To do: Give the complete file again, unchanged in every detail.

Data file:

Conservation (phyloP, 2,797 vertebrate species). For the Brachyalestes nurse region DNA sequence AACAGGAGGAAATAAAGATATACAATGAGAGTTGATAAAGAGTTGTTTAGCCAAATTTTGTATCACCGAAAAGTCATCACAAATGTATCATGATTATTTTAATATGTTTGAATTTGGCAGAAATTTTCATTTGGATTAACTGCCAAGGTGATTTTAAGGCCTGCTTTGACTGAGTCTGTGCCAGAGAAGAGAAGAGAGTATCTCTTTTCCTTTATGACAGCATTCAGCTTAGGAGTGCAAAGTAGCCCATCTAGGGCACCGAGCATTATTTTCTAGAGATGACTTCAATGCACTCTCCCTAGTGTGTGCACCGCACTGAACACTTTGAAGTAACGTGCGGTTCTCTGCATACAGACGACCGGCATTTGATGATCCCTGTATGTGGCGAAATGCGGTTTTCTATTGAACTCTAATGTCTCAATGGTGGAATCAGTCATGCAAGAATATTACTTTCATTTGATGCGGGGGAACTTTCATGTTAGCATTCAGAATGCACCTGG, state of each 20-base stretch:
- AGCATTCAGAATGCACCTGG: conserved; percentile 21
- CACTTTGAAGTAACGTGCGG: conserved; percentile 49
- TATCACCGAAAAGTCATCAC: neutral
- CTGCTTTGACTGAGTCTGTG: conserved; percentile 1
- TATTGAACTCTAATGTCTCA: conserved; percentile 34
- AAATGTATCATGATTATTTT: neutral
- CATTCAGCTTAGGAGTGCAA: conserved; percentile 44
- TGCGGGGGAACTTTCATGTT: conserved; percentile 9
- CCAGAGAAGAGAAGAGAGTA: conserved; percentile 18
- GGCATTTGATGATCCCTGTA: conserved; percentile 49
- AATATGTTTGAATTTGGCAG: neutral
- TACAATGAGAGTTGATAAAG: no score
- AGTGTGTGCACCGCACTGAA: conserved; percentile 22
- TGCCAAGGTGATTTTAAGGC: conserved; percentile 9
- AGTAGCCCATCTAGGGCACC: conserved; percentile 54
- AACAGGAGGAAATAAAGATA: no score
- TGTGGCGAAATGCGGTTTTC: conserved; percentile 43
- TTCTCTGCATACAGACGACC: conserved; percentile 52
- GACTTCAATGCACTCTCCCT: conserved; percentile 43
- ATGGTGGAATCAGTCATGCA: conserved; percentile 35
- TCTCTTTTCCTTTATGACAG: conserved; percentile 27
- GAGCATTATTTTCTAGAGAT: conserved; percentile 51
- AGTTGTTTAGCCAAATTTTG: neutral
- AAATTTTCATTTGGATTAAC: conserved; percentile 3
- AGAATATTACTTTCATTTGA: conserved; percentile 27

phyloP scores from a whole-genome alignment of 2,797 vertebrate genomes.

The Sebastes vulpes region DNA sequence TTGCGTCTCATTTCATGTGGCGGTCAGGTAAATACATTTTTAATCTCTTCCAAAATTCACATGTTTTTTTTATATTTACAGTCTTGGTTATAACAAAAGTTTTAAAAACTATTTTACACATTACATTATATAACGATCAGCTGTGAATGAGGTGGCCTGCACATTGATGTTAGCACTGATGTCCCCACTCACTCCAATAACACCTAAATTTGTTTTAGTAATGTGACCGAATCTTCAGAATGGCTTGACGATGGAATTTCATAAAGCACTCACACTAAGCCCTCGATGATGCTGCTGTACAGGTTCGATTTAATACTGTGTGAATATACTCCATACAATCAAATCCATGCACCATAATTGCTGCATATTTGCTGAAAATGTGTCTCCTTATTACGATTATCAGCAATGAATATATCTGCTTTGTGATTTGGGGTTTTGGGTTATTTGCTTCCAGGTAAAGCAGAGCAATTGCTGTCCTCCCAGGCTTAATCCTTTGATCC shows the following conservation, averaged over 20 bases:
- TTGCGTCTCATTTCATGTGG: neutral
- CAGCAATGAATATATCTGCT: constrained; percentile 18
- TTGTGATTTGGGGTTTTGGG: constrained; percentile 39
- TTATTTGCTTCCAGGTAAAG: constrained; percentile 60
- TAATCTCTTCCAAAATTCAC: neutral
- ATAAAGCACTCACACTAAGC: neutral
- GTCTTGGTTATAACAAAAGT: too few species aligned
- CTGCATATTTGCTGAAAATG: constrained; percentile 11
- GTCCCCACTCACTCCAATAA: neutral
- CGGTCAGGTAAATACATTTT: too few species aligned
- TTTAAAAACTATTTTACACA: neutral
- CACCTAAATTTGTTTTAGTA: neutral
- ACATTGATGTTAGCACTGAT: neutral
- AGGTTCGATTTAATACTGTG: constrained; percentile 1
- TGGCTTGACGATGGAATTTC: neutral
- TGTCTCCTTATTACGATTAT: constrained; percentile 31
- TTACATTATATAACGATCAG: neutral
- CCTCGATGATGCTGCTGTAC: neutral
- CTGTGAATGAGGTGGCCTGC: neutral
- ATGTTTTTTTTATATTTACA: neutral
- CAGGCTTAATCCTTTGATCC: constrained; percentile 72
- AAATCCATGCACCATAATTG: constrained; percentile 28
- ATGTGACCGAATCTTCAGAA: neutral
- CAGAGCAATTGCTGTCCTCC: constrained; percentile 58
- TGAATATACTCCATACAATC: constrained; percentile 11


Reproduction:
Conservation (phyloP, 2,797 vertebrate species). For the Brachyalestes nurse region DNA sequence AACAGGAGGAAATAAAGATATACAATGAGAGTTGATAAAGAGTTGTTTAGCCAAATTTTGTATCACCGAAAAGTCATCACAAATGTATCATGATTATTTTAATATGTTTGAATTTGGCAGAAATTTTCATTTGGATTAACTGCCAAGGTGATTTTAAGGCCTGCTTTGACTGAGTCTGTGCCAGAGAAGAGAAGAGAGTATCTCTTTTCCTTTATGACAGCATTCAGCTTAGGAGTGCAAAGTAGCCCATCTAGGGCACCGAGCATTATTTTCTAGAGATGACTTCAATGCACTCTCCCTAGTGTGTGCACCGCACTGAACACTTTGAAGTAACGTGCGGTTCTCTGCATACAGACGACCGGCATTTGATGATCCCTGTATGTGGCGAAATGCGGTTTTCTATTGAACTCTAATGTCTCAATGGTGGAATCAGTCATGCAAGAATATTACTTTCATTTGATGCGGGGGAACTTTCATGTTAGCATTCAGAATGCACCTGG, state of each 20-base stretch:
- AGCATTCAGAATGCACCTGG: conserved; percentile 21
- CACTTTGAAGTAACGTGCGG: conserved; percentile 49
- TATCACCGAAAAGTCATCAC: neutral
- CTGCTTTGACTGAGTCTGTG: conserved; percentile 1
- TATTGAACTCTAATGTCTCA: conserved; percentile 34
- AAATGTATCATGATTATTTT: neutral
- CATTCAGCTTAGGAGTGCAA: conserved; percentile 44
- TGCGGGGGAACTTTCATGTT: conserved; percentile 9
- CCAGAGAAGAGAAGAGAGTA: conserved; percentile 18
- GGCATTTGATGATCCCTGTA: conserved; percentile 49
- AATATGTTTGAATTTGGCAG: neutral
- TACAATGAGAGTTGATAAAG: no score
- AGTGTGTGCACCGCACTGAA: conserved; percentile 22
- TGCCAAGGTGATTTTAAGGC: conserved; percentile 9
- AGTAGCCCATCTAGGGCACC: conserved; percentile 54
- AACAGGAGGAAATAAAGATA: no score
- TGTGGCGAAATGCGGTTTTC: conserved; percentile 43
- TTCTCTGCATACAGACGACC: conserved; percentile 52
- GACTTCAATGCACTCTCCCT: conserved; percentile 43
- ATGGTGGAATCAGTCATGCA: conserved; percentile 35
- TCTCTTTTCCTTTATGACAG: conserved; percentile 27
- GAGCATTATTTTCTAGAGAT: conserved; percentile 51
- AGTTGTTTAGCCAAATTTTG: neutral
- AAATTTTCATTTGGATTAAC: conserved; percentile 3
- AGAATATTACTTTCATTTGA: conserved; percentile 27

phyloP scores from a whole-genome alignment of 2,797 vertebrate genomes.

The Sebastes vulpes region DNA sequence TTGCGTCTCATTTCATGTGGCGGTCAGGTAAATACATTTTTAATCTCTTCCAAAATTCACATGTTTTTTTTATATTTACAGTCTTGGTTATAACAAAAGTTTTAAAAACTATTTTACACATTACATTATATAACGATCAGCTGTGAATGAGGTGGCCTGCACATTGATGTTAGCACTGATGTCCCCACTCACTCCAATAACACCTAAATTTGTTTTAGTAATGTGACCGAATCTTCAGAATGGCTTGACGATGGAATTTCATAAAGCACTCACACTAAGCCCTCGATGATGCTGCTGTACAGGTTCGATTTAATACTGTGTGAATATACTCCATACAATCAAATCCATGCACCATAATTGCTGCATATTTGCTGAAAATGTGTCTCCTTATTACGATTATCAGCAATGAATATATCTGCTTTGTGATTTGGGGTTTTGGGTTATTTGCTTCCAGGTAAAGCAGAGCAATTGCTGTCCTCCCAGGCTTAATCCTTTGATCC shows the following conservation, averaged over 20 bases:
- TTGCGTCTCATTTCATGTGG: neutral
- CAGCAATGAATATATCTGCT: constrained; percentile 18
- TTGTGATTTGGGGTTTTGGG: constrained; percentile 39
- TTATTTGCTTCCAGGTAAAG: constrained; percentile 60
- TAATCTCTTCCAAAATTCAC: neutral
- ATAAAGCACTCACACTAAGC: neutral
- GTCTTGGTTATAACAAAAGT: too few species aligned
- CTGCATATTTGCTGAAAATG: constrained; percentile 11
- GTCCCCACTCACTCCAATAA: neutral
- CGGTCAGGTAAATACATTTT: too few species aligned
- TTTAAAAACTATTTTACACA: neutral
- CACCTAAATTTGTTTTAGTA: neutral
- ACATTGATGTTAGCACTGAT: neutral
- AGGTTCGATTTAATACTGTG: constrained; percentile 1
- TGGCTTGACGATGGAATTTC: neutral
- TGTCTCCTTATTACGATTAT: constrained; percentile 31
- TTACATTATATAACGATCAG: neutral
- CCTCGATGATGCTGCTGTAC: neutral
- CTGTGAATGAGGTGGCCTGC: neutral
- ATGTTTTTTTTATATTTACA: neutral
- CAGGCTTAATCCTTTGATCC: constrained; percentile 72
- AAATCCATGCACCATAATTG: constrained; percentile 28
- ATGTGACCGAATCTTCAGAA: neutral
- CAGAGCAATTGCTGTCCTCC: constrained; percentile 58
- TGAATATACTCCATACAATC: constrained; percentile 11